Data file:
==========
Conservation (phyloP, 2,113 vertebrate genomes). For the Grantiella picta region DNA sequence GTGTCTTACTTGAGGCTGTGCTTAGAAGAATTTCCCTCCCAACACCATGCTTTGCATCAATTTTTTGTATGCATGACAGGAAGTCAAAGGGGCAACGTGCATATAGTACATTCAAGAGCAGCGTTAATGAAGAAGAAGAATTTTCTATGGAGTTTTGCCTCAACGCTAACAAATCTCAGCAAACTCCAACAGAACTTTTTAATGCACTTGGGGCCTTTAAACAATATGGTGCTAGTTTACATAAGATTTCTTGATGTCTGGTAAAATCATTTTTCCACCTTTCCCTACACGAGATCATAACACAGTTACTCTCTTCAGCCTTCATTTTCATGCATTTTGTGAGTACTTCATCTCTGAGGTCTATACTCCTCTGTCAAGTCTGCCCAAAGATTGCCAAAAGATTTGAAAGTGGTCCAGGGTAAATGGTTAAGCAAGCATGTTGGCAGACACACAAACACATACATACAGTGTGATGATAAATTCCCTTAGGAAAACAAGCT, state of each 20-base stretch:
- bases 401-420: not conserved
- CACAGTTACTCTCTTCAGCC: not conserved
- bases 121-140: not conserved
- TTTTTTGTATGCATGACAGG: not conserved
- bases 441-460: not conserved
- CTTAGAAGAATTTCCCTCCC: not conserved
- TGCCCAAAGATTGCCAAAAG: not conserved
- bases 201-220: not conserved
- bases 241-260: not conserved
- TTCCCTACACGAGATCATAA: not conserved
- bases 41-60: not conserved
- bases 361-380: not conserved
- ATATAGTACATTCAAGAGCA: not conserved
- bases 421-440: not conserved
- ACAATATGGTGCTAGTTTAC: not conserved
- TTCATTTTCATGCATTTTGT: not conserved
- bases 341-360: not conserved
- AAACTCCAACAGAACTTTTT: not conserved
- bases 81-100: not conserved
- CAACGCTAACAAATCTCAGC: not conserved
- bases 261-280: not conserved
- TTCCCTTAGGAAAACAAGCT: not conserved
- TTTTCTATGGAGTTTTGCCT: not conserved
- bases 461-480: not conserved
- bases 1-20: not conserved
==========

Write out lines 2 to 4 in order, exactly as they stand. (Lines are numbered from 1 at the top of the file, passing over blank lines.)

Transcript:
- bases 401-420: not conserved
- CACAGTTACTCTCTTCAGCC: not conserved
- bases 121-140: not conserved